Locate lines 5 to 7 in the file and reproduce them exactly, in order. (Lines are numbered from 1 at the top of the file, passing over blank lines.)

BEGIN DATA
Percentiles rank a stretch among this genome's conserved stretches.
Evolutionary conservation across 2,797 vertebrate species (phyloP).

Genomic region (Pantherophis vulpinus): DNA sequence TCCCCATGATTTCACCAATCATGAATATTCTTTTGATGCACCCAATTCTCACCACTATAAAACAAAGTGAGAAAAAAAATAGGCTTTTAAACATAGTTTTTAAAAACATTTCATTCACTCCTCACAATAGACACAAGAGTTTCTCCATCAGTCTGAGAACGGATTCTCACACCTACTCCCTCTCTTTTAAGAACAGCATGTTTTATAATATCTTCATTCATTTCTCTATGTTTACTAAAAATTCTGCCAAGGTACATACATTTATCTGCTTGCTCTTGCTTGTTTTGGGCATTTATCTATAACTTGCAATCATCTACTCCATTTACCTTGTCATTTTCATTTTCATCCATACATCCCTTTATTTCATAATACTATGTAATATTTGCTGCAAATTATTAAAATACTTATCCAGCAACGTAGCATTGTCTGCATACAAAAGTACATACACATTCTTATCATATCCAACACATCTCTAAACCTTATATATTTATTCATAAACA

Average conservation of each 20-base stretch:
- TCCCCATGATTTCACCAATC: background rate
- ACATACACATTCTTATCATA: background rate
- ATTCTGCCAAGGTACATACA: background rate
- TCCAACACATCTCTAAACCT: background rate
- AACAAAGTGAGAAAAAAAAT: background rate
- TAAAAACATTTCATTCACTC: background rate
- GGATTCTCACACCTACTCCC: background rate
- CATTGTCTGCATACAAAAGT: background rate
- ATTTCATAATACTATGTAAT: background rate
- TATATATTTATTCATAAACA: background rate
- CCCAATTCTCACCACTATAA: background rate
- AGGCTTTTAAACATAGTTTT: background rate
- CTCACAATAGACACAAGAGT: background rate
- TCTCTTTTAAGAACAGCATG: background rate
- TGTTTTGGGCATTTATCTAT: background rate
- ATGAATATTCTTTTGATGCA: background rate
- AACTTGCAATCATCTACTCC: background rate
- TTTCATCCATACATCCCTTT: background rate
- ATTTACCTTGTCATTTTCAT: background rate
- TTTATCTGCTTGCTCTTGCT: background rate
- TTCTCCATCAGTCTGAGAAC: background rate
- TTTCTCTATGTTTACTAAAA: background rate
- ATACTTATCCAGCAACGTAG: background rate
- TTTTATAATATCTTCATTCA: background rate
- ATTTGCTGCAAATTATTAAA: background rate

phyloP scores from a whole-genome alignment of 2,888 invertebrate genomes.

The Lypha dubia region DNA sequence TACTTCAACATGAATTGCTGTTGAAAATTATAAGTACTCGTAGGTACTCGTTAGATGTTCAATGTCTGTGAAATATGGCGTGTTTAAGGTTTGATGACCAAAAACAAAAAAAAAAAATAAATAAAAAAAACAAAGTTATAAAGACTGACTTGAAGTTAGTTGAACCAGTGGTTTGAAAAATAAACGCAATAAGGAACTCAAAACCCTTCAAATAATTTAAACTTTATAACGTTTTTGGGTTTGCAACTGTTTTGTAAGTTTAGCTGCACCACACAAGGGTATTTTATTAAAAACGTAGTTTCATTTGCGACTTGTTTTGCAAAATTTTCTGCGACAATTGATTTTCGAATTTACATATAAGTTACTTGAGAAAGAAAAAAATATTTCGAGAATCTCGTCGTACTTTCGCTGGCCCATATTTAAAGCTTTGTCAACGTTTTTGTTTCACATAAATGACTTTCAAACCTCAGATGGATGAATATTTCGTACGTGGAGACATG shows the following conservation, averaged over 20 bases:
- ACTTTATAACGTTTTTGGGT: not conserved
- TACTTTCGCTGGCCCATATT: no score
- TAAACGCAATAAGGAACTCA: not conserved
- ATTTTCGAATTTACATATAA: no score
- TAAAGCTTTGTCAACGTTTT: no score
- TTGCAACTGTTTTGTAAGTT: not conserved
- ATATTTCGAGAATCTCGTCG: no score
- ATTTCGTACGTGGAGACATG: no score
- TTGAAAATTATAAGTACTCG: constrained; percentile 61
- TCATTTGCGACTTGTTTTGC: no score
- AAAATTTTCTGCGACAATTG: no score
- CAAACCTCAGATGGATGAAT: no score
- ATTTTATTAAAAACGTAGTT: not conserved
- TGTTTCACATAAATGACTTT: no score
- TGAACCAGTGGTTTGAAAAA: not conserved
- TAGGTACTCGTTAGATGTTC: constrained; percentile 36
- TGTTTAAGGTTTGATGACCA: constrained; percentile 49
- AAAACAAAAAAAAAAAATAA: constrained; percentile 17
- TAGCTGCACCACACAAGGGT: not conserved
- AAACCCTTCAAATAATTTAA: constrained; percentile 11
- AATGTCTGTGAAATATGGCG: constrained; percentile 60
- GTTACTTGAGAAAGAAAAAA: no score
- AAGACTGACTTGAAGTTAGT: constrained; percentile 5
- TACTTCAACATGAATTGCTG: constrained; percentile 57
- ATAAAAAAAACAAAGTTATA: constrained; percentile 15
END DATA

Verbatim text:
- TCCCCATGATTTCACCAATC: background rate
- ACATACACATTCTTATCATA: background rate
- ATTCTGCCAAGGTACATACA: background rate